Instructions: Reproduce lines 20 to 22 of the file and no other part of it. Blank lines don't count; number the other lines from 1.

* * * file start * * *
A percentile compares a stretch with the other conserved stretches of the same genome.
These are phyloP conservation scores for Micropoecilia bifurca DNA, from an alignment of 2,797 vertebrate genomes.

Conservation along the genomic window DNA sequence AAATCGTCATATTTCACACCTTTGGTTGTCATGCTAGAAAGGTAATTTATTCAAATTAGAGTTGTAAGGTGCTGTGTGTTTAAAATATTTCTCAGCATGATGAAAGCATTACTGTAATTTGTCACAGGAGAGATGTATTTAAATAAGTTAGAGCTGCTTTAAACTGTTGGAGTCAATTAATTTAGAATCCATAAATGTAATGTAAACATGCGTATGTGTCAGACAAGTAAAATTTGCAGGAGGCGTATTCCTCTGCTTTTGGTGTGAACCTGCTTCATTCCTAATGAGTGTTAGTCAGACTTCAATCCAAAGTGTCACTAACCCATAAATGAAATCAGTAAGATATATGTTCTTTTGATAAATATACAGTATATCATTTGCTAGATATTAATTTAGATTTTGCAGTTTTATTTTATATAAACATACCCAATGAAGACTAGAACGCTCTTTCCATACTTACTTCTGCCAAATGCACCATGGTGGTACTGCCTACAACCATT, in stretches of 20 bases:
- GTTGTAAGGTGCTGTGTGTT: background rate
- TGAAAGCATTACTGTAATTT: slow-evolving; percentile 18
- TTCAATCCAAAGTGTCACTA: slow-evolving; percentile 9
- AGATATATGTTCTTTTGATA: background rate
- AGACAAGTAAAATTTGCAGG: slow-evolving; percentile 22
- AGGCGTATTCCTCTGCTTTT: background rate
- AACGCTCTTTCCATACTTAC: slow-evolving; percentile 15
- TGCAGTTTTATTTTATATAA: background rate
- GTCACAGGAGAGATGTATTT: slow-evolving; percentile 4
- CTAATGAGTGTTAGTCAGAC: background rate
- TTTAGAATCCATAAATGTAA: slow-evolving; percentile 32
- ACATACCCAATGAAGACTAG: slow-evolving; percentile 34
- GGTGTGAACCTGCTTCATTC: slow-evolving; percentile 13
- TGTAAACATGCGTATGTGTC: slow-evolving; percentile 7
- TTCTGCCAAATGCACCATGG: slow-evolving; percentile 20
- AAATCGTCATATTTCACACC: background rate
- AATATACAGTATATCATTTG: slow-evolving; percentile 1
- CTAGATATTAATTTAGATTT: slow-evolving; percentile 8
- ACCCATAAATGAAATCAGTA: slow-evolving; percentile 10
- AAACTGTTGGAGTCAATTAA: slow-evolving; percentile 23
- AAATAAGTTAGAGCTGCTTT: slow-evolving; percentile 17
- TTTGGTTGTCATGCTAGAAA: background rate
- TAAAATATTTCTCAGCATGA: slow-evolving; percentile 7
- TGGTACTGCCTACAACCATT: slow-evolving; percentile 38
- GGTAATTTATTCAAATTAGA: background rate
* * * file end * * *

- AATATACAGTATATCATTTG: slow-evolving; percentile 1
- CTAGATATTAATTTAGATTT: slow-evolving; percentile 8
- ACCCATAAATGAAATCAGTA: slow-evolving; percentile 10